Humans need oxygen, which is inhaled with each breath, to nourish the tissues and organs that make up the body. The red blood cells carry oxygen molecules through the bloodstream with a little help from a substance known as hemoglobin. Anaemia is the condition that takes place when too few healthy red blood cells are present to transport the oxygen throughout the body.
People suffering from anaemia are unable to receive an optimal amount of oxygen carrying capacity in their bloodstreams.
A few of the symptoms include feeling tired, appearing pale, and having an elevated heartbeat and shortness of breath.
Several conditions can cause anaemia. They include damage to the existing red blood cells, loss of blood, or inadequate production of red blood cells in the person's bone marrow.
There are eight basic types of anaemia. Below they are listed, along with brief explanations of each.
- Iron-Deficiency Anaemia - The most common type of anaemia, this occurs when the body does not have adequate iron to produce haemoglobin. Blood cells are re-cycled through the body as a sauce of iron, so blood loss (such as that from a heavy menstrual cycle or a bleeding ulcer) can cause this type of anaemia. Other causes include poor nutrition or pregnancy. When a woman is pregnant, iron is taken from her body to support the growing fetus.
- Vitamin-Deficiency Anaemia - Vitamin B12 and folate are necessary for the production of healthy red blood cells. When a person's diet is low in folic acid and vitamin B12, this type of anaemia may be caused. Also, if the individual's body is unable to absorb vitamin B12, a condition called pernicious anaemia can result, affecting the nervous system.
- Aplastic Anaemia - This is a serious condition resulting from bone marrow being unable to produce blood cells. Thought to be an autoimmune disease, in this condition the body mistakenly attacks healthy cells. Aplastic anaemia has been associated with radiation therapy, toxic chemicals, chemotherapy and certain medications.
- Haemolytic Anaemia - This occurs when red blood cells are destroyed faster than bone marrow can replace them. It is caused by a malfunctioning immune system that destroys healthy red blood cells, or by medications such as blood pressure medicine or antibiotics.
- Sickle-Cell Anaemia - This is an inherited condition that frequently is seen to occur in individuals of Arabic or African descent. It is often associated with painful crises and can be very serious. Abnormal haemoglobin causes the red blood cells to become crescent-shaped. The body quickly destroys these cells but they are unable to pass through the bloodstream, which can cause severe pain.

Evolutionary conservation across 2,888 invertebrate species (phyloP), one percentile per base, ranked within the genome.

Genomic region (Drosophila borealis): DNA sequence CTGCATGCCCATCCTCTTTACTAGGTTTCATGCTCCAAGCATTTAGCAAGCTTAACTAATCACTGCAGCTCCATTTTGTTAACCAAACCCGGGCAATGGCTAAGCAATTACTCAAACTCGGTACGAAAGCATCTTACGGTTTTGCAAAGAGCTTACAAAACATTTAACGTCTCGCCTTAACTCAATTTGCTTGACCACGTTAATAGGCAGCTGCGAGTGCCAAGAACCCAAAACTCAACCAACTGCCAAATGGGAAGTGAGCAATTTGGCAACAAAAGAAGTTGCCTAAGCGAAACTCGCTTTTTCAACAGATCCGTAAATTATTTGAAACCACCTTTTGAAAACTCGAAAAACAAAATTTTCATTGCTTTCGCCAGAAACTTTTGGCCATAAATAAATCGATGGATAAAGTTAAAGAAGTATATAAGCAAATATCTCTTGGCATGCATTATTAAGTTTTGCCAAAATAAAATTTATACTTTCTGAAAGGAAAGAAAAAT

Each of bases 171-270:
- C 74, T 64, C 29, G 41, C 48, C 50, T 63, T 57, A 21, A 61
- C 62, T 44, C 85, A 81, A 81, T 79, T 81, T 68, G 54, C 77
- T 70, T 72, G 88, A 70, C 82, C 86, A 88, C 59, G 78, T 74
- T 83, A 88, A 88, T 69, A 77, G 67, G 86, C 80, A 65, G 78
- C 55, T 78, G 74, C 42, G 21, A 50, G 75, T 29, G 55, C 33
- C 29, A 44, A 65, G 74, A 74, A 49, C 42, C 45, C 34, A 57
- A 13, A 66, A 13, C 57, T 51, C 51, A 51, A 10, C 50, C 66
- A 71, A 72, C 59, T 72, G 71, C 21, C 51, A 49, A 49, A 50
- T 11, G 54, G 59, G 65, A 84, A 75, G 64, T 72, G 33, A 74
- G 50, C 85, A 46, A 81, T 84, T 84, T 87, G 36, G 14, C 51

- Thalassaemia - Patients suffering from this condition have red blood cells which are incapable of surviving for extended periods to due to some type of abnormality. In more severe cases of this condition, iron is deposited in the vital organs and the skin.
- Glucose-6-Phosphate Dehydrogenase (GP6D) Deficiency - The enzyme known as G6PD protects red blood cells from premature damage. People who are born with insufficient levels of G6PD cannot sustain normal levels of red blood cells in their bodies. Some foods, such as fava beans, can cause the onset of an episode of haemolysis.
- Chronic Disease - Some chronic diseases tend to inhibit the product of healthy red blood cells. They include kidney disease and chronic infections. In the case of kidney failure, the body cannot produce enough red blood cells due to a decrease in erythropoietin, a hormone which is produce in the kidney that stimulates production of red blood cells in bone marrow.
One of the best ways to help prevent iron and vitamin deficiency anaemia is to consume a well-balanced diet of foods which are rich in vitamin B12, folic acid and iron. These include beef, leafy green vegetables, nuts and fortified breakfast cereals.
Vitamin C increases the absorption of iron into the body, while calcium decreases absorption. Diseases such as Crohn's can make it difficult to absorb enough of the nutrients necessary for healthy red blood cells, even with adequate intake. Some forms of anaemia cannot be prevented.
Blood tests can be used to confirm anaemia, but symptoms can include chest pains, dizziness, headaches, inability to concentrate, fatigue, shortness of breath and feeling cold in the arms and legs. If the case is mild, no symptoms may be noticed at all. A complete blood county will reveal levels of red blood cells and haemoglobin in the bloodstream.
Additional testing may be needed in order to pinpoint the cause of the anaemia.
Some treatments can include:
- Change in diet.
- Discontinuation of medication causing the problem.
- Blood transfusions or bone marrow transplant.
- Taking supplements, including iron, bee pollen, B12, spirulina, folic acid, dandelion root, gentian, yellow dock, burdock root, comfrey root, ginseng, red raspberry and nettle leaves. For those who have difficulty absorbing B12, a combination of goldenseal, gentian and wormwood powder taken in capsule form helps to increase the level of hydrochloric acid. However, this concoction should only be taken for a couple of weeks at a time.
Avoid refined foods, salt and too much red meat. Caffeine and alcohol are typically detrimental to healthy blood and should be reduced or eliminated.
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- Servan-Schreiber, D.(2006). The Encyclopedia of New Medicine: Conventional & Alternative Medicine For All Ages. London : Rodale
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